The canine nail consists of a central bundle of blood vessels and nerves that are informally known as the “quick,” which is surrounded by a layer of horny material called keratin. The central quick is living tissue, while the brittle keratin is not. Normally, there are five nails on each front foot, and four nails on each rear foot. The front nails that are found slightly higher up the foot are called dew claws.
Nails normally wear down as dogs walk on hard surfaces. However, in dogs that are sedentary or that walk mostly on soft surfaces, the nails tend to grow longer, placing them at greater risk of being cracked or torn. The quick tends to grow out as the nail grows, so injuries often include this living tissue, which accounts for the pain and bleeding.
Nails can become caught on a variety of surfaces, such as floor grates and loosely woven fabrics (eg, afghans). A sudden tug or twist can cause the nail to crack or tear off. Dogs frequently yelp in pain and hold up the injured paw. Any nail can be involved, but those on the front feet are most at risk. The dew claws are especially vulnerable because they are often only loosely attached.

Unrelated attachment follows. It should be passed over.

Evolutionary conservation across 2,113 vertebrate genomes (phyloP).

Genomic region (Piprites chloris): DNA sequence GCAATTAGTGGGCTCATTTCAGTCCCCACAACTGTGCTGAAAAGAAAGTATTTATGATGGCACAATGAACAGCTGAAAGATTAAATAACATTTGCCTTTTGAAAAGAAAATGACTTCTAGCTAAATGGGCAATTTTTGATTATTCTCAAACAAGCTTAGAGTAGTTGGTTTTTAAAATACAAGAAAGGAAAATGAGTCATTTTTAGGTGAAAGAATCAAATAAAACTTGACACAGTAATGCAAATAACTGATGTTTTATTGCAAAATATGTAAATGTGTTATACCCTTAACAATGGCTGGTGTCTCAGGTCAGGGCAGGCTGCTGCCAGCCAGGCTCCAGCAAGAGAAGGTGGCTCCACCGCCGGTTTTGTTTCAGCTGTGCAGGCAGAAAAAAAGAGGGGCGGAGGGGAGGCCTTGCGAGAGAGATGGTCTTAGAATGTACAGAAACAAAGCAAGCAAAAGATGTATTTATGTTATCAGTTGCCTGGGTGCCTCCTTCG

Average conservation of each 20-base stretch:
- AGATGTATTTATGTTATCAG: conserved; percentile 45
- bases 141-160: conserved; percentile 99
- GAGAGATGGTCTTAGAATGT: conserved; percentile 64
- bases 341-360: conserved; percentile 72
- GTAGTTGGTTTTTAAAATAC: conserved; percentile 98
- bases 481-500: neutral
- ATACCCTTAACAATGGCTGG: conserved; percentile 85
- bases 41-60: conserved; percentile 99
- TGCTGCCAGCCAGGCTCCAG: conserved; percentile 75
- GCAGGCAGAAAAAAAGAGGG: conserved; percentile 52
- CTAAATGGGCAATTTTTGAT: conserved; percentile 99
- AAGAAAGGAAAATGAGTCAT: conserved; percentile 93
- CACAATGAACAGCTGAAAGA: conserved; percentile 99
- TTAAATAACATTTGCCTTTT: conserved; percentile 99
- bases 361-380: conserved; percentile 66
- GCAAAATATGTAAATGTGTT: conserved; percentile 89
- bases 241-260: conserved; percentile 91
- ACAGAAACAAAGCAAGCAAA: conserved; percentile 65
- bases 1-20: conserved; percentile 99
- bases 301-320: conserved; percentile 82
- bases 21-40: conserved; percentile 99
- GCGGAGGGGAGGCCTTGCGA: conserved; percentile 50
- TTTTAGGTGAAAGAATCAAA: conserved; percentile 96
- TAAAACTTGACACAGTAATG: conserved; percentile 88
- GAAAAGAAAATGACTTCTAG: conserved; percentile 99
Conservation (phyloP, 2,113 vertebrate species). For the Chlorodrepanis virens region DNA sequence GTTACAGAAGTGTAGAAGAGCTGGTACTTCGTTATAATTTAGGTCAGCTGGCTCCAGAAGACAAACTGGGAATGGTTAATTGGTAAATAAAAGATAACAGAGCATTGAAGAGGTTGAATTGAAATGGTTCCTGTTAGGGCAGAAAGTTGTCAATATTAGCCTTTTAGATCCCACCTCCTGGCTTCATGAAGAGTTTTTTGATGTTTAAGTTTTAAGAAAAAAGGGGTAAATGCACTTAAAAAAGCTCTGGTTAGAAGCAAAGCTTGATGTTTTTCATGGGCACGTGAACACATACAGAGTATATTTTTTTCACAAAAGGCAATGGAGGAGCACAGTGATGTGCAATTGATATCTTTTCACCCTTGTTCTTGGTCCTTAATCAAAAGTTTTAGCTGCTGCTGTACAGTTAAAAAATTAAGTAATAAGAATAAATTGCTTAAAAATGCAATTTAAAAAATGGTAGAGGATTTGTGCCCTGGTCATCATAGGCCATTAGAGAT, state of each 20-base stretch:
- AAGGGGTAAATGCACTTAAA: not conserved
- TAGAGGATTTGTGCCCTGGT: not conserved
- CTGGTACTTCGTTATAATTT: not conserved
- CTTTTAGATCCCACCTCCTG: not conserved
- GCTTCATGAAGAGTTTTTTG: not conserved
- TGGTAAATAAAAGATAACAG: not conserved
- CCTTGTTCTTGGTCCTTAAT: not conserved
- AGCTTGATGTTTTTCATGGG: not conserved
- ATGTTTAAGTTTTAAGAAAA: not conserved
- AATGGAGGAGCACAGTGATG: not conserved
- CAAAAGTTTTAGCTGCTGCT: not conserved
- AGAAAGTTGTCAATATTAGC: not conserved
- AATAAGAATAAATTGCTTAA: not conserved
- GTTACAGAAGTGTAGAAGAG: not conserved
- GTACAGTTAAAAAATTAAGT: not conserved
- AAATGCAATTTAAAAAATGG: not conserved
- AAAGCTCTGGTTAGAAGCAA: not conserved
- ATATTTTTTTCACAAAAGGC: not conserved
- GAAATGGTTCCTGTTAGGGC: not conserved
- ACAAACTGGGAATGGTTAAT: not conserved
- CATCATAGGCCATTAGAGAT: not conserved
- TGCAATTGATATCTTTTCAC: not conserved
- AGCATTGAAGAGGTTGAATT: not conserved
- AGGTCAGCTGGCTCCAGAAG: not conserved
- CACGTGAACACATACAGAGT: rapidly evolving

Treatment for a broken nail consists of removing the damaged portion (if necessary), stopping the bleeding, and protecting the damaged area until it heals and new nail regrows. Broken nails need to be trimmed above the break, so that the injury can heal cleanly. This is best done by your veterinarian. However, first-aid procedures at home can help stop the bleeding and protect the foot until you can take your dog to your vet. Ideally, a styptic pencil, silver-nitrate stick, or cauterizing powder can be pressed into the torn end of the nail to stop the bleeding. Alternatively, corn starch or flour can be pressed firmly into the broken end of the nail. Pressure from a folded cloth or paper towel can also stop the bleeding; firm pressure against the wound is needed for at least 5-10 minutes. The foot can then be bandaged temporarily to protect the injured area and to prevent bleeding from starting up again.
Again, because a broken nail is a painful injury, make sure your dog is well controlled for any first-aid procedures. Remember that any animal in pain may bite, so a muzzle may be in order. If you are squeamish or unable to adequately control your dog, it is probably best to simply temporarily bandage the foot with a cloth and take your pet to the vet for immediate treatment. Even with successful first-aid at home, you should have your vet examine the injury within the next few days in case further treatment is needed (eg, in case of infection).
Prevention consists of regular nail trimming and adequate exercise on hard surfaces. Dew claws are often removed at the time of tail docking (for specific breeds) or when the pup is spayed or neutered.